Tuesday, March 20, 2007

Downtowns and Prosperity

From an article in The Economist:

San Jose has attempted to create a commercial heart by selling city-owned land or even giving it away to developers. The city offers tax breaks and uses a portion of the property tax to pay for improvement projects. Since the late 1970s the redevelopment agency has shelled out $2 billion, almost two-thirds of it on downtown. It has built museums and theatres to lure people to the centre. Trams have been supplied to entice them out of their cars.

Such largesse has indisputably made the middle of San Jose more appealing than it used to be. By any measure other than an historical one, though, the campaign has been a failure. The office vacancy rate in downtown stands at 21%—higher than it was four years ago, during the dotcom slump, and almost twice as high as the Silicon Valley average. The theatres, which were supposed to lift downtown, now depend on the council to bail them out of trouble. In a city of 912,000 people, just 30,000 passengers ride trams each day. All this in a wealthy metropolis that has higher house prices than anywhere else in America, according to the National Association of Realtors.

Despite its anaemic condition, most visitors to San Jose at least know where downtown is. That is not the case in Las Vegas. The historical centre, with its string of small casinos and its neon cowboy, once seemed glitzy. It is now a shadow of the Las Vegas Strip, which has grown dementedly since the late 1980s, building ever larger, more exuberant hotels. Despite offering better odds than their competitors, the downtown casinos took in $630m last year, compared with $6.7 billion on the Strip. And they are the brightest spots in the area. Beside them lie cheap motels, shuttered shops and bail bondsmen.

The article is titled "Where the lights aren't bright." It is worth reading.

Friday, March 16, 2007

A Major Tree Issue

Trees sacrificed for more roadway
By Jack Gurney-Pelican Press

Nobody knows for sure just how many trees Sarasota County has sacrificed so it can widen a 1.8-mile stretch of Bahia Vista Street to four lanes, but the current estimate exceeds 1,700 for a project that is costing taxpayers more than $27 million.

"This was a tough one on the trees," conceded David Godson, a county forester. "There were tons of them in the construction area and not much hope to preserve any in the right-of-way.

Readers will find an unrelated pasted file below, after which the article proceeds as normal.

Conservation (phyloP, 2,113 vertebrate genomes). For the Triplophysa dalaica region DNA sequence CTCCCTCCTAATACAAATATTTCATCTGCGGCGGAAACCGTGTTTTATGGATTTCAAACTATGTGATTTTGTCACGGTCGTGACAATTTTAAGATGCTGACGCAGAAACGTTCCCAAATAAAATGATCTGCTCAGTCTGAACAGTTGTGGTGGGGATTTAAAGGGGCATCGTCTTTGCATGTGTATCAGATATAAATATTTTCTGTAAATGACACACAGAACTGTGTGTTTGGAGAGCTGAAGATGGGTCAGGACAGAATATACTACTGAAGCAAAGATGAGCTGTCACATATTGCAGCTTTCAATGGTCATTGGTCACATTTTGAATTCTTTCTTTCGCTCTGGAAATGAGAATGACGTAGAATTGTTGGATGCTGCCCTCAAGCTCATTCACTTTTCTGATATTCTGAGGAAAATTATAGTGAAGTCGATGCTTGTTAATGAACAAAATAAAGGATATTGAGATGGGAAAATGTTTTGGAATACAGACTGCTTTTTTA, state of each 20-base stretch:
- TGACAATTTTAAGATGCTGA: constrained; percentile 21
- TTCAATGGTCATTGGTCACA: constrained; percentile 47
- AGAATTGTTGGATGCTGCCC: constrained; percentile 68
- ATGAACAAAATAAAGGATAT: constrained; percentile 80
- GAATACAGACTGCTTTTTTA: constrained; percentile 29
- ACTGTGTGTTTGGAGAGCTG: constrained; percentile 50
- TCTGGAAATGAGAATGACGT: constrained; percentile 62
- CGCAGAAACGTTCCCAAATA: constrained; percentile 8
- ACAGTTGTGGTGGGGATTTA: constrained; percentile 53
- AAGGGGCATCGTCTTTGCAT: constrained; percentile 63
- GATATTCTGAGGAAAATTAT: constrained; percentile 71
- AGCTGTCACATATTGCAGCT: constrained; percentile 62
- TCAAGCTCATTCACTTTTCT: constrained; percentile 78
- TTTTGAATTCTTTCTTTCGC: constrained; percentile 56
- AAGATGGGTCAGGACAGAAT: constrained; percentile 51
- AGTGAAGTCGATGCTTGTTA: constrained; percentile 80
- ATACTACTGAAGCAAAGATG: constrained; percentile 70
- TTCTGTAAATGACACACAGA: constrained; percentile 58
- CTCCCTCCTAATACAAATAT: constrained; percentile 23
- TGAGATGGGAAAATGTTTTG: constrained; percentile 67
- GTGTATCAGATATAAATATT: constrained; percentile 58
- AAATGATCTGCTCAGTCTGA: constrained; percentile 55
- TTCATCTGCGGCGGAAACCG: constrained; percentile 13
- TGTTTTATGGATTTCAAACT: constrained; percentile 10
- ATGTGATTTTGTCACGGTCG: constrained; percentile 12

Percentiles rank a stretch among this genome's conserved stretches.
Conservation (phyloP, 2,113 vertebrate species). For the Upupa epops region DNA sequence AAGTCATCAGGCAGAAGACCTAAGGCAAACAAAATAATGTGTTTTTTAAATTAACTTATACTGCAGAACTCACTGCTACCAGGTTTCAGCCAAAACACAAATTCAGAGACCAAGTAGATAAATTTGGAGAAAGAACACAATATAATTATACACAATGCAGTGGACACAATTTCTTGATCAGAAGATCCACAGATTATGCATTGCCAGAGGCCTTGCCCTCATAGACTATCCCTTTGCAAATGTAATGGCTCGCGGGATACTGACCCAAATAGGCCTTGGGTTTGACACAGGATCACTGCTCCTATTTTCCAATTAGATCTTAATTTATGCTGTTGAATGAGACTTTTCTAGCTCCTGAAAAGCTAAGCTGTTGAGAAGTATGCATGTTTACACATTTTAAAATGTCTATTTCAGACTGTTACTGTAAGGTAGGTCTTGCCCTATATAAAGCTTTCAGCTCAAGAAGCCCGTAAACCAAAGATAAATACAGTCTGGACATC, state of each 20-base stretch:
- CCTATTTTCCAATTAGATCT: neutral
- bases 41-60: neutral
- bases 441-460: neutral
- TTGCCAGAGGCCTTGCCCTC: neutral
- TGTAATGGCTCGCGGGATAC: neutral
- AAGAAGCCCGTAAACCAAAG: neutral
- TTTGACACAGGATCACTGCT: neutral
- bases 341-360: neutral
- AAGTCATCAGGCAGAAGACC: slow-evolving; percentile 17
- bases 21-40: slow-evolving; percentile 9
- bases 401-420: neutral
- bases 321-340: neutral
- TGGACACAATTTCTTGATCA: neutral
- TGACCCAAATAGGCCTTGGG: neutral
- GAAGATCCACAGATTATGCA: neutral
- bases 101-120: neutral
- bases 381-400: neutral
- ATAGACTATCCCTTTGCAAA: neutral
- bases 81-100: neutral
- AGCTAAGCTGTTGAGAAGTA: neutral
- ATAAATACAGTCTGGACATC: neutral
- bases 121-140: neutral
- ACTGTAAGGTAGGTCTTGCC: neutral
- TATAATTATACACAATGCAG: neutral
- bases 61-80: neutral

We looked after those that had the potential to be saved."

This is a disturbing issue that we face too many times in our city and county. We talk about the need to preserve the environment, global warming, storm water run-off and the nutrients that come with it and the negative effect on Sarasota Bay, yet development pressure takes hold and we remove precious tree canopy.

The full Pelican story can be accessed here.

A sad day for all of us.

Thursday, March 08, 2007

Trees and North Port

North Port is in south Sarasota County - it is one of the fastest growing areas of Florida. The following story highlights one of the growth issues:

Article published Mar 8, 2007 in the Sarasota Herald Tribune

NORTH PORT -- City hall insiders know it as the battle between "the tree people" and "the builders.

"The dispute is what you would expect: conserving vs. building. But this squabble isn't as simple as it sounds.

Not in a place where the transformation from a sleepy town into a booming community of big-box stores and $400,000 homes affects everyday life and where roads can't be built, repaired or widened fast enough.

Perhaps no issue better illustrates the friction between the people who think things are changing too fast and those who say development is the key to North Port's future than the yearlong effort to draft a tree ordinance.

Conservationists say they're trying to bring a responsible sense of environmental stewardship to the city.Builders and some city leaders view their efforts as unrealistic and a threat to North Port's economic engine.

And while some portray the conflict as environmentalists vs. builders, the city has not been on the sidelines. In 2002, it sent out mailers telling residents that a proposed tree protection law which assessed fees for protected trees removed during new development would weaken tree protection, not improve it.

"There's a misconception that every builder clear-cuts every lot that they can," said Paul Morgan of the North Port Contractors Association. "I think you've got some people who are very passionate about their trees and I can understand it to a point -- because I love trees.

"The finger-pointing began last year when the city decided the best way to quell the feud was to appoint an equal number of tree people and builders on the Blue Ribbon Ad-Hoc Tree Committee.

The eight-member board was asked to craft an ordinance that would set steeper fines for illegally clearing land and propose other preservation standards.

But what was intended to be a collaborative effort quickly fell apart when the builders quit the committee.

Instead of scrapping the committee, additional tree enthusiasts were added to replace the departed builders. Then, last month, the city commission dissolved the committee and directed city staff to draft an ordinance, a decision that has some tree committee members claiming the city never took them seriously in the first place.

In the News - The Hits Keep On Coming

Time Magazine's on line version has a story about the demolition of Paul Rudolph buildings. Included is a reference to Riverview High School here in Sarasota:

And Riverview High School in Sarasota, Fla., the city where Rudolph started his career in the 1940 and '50s, is now in danger of being sacrificed for a parking lot.

Check the entire story at this link. There is also a reference to the NY Times article about the same issue a couple days ago.